The co-existence of DM and hypertension significantly increase the risk for coronary heart disease [19], left ventricular hypertrophy [20], congestive heart failure [21] and stroke [22] compared with either condition alone. In addition, both hypertension and DM are present in all prediction models for the occurrence of stroke in patients with atrial fibrillation [2325]. Microvascular complications are also more common in patients with co-existent hypertension and DM and both retinopathy and nephropathy are more prevalent in patients with DM and hypertension [26, 27]. Lowering BP is particularly beneficial in diabetic patients [28, 29], however how low should BP be is controversial.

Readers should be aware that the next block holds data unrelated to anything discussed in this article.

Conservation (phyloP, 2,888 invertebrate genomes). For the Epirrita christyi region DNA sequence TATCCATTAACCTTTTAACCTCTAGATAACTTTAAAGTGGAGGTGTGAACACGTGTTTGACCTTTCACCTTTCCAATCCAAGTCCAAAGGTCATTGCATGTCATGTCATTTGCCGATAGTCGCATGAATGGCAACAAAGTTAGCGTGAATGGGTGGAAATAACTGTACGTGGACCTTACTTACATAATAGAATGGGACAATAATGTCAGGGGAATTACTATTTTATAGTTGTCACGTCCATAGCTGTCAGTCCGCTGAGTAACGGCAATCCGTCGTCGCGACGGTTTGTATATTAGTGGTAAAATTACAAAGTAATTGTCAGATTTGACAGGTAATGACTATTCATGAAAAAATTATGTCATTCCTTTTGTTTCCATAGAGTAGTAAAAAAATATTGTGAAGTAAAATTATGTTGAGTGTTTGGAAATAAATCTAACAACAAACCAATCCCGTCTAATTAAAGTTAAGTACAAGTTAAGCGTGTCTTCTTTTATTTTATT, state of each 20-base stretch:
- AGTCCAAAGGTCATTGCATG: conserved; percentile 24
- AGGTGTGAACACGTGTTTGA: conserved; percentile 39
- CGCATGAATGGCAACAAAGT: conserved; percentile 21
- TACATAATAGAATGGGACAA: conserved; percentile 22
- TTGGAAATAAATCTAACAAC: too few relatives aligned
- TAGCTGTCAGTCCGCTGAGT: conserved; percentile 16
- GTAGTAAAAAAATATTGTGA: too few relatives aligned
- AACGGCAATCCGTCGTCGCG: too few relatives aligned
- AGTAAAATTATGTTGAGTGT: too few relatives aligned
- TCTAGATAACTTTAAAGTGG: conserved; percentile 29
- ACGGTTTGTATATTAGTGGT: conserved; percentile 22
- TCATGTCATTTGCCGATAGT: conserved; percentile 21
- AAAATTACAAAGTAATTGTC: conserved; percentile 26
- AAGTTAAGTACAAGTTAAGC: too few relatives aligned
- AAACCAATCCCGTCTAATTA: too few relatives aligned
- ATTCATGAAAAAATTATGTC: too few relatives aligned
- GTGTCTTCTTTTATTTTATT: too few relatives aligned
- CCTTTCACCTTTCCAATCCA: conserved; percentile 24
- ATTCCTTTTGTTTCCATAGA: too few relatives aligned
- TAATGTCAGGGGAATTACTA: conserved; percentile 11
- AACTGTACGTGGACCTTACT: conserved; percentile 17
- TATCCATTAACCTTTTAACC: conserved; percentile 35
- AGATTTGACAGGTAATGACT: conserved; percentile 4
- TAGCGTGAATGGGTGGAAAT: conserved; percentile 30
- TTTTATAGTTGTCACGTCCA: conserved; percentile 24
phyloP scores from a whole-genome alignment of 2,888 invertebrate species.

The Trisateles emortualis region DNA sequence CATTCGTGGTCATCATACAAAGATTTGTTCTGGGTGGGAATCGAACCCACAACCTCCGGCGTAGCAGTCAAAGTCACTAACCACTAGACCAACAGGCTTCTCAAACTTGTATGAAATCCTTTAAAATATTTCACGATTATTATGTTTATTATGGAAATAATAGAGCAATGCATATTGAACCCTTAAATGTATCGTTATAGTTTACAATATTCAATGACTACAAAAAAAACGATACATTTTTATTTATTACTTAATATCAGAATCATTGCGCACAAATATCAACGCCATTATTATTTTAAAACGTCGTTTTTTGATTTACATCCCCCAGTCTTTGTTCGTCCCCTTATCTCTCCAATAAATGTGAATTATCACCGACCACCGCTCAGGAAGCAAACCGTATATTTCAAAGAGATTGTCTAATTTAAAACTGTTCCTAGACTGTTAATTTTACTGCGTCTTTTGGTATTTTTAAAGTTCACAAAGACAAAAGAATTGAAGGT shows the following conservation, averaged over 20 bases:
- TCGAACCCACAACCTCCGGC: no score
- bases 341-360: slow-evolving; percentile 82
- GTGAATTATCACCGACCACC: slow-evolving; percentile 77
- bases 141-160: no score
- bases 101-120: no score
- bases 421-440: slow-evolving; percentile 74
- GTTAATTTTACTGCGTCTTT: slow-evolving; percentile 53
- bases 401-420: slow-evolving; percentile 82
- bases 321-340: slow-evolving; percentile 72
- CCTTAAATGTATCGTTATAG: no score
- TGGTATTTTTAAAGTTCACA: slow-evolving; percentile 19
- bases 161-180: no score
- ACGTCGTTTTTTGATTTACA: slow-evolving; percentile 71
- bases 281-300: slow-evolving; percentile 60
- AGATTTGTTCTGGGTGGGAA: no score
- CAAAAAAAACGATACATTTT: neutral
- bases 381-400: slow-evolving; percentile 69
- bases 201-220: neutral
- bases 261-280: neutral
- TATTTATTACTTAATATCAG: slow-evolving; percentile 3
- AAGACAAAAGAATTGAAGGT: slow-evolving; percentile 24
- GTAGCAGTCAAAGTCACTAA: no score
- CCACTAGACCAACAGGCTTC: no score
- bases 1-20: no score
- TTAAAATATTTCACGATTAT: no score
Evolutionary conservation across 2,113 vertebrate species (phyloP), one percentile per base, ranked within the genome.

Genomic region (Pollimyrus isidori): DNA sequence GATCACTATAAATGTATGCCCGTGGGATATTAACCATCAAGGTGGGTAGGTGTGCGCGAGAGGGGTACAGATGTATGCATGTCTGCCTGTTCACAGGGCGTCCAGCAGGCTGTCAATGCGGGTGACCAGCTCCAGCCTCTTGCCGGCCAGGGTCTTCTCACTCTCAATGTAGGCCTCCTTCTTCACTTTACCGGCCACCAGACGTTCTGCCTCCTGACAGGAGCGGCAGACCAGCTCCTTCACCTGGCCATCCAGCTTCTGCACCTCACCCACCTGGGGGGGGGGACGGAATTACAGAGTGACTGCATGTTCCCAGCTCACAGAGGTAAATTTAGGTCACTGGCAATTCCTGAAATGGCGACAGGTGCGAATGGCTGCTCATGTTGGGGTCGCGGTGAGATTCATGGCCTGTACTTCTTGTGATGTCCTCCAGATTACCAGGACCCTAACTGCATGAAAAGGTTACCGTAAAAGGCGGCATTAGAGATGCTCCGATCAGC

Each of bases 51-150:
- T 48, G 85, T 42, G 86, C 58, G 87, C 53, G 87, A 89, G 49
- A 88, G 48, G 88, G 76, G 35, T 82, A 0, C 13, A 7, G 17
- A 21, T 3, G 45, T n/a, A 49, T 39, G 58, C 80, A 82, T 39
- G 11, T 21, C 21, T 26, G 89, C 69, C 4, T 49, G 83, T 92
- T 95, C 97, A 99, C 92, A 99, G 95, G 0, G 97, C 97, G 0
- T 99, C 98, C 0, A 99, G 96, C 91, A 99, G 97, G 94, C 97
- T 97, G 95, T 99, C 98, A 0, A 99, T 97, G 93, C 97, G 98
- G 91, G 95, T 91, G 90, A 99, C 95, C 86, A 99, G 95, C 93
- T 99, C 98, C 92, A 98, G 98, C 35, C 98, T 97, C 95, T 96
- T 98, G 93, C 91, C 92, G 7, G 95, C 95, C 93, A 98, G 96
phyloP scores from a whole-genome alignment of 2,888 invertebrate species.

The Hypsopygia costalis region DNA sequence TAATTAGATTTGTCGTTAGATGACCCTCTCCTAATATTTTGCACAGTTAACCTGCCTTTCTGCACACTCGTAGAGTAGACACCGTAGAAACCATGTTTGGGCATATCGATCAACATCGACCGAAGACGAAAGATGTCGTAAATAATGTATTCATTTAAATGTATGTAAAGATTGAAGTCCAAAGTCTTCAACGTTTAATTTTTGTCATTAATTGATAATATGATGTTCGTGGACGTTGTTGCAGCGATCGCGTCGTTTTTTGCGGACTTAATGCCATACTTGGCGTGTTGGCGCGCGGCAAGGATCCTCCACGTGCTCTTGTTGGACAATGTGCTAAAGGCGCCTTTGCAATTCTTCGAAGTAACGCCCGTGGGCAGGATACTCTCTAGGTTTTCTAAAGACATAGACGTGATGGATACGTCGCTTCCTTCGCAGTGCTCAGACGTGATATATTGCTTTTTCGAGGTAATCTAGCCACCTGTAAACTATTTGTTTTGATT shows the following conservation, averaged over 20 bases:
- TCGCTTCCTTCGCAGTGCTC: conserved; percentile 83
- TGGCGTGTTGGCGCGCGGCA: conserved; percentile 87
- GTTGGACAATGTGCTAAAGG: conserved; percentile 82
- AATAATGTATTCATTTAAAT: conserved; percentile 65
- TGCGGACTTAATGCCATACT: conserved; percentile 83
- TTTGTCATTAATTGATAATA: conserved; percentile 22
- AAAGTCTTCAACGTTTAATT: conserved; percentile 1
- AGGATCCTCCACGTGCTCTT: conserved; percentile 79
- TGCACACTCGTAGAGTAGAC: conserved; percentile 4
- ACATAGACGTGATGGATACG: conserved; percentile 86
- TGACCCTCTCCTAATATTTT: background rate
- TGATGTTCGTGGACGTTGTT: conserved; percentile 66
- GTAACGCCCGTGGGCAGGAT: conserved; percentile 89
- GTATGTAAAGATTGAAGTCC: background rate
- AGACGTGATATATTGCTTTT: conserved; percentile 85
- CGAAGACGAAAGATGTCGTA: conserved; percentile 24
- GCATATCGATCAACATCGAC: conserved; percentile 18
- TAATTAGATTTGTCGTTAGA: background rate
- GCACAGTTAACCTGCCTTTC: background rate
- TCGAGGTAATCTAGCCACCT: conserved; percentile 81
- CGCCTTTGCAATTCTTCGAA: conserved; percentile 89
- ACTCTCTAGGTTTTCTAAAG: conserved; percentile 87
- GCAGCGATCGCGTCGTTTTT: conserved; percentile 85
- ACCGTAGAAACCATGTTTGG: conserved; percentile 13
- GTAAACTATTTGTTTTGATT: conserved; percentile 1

What should be the blood pressure target in diabetes mellitus?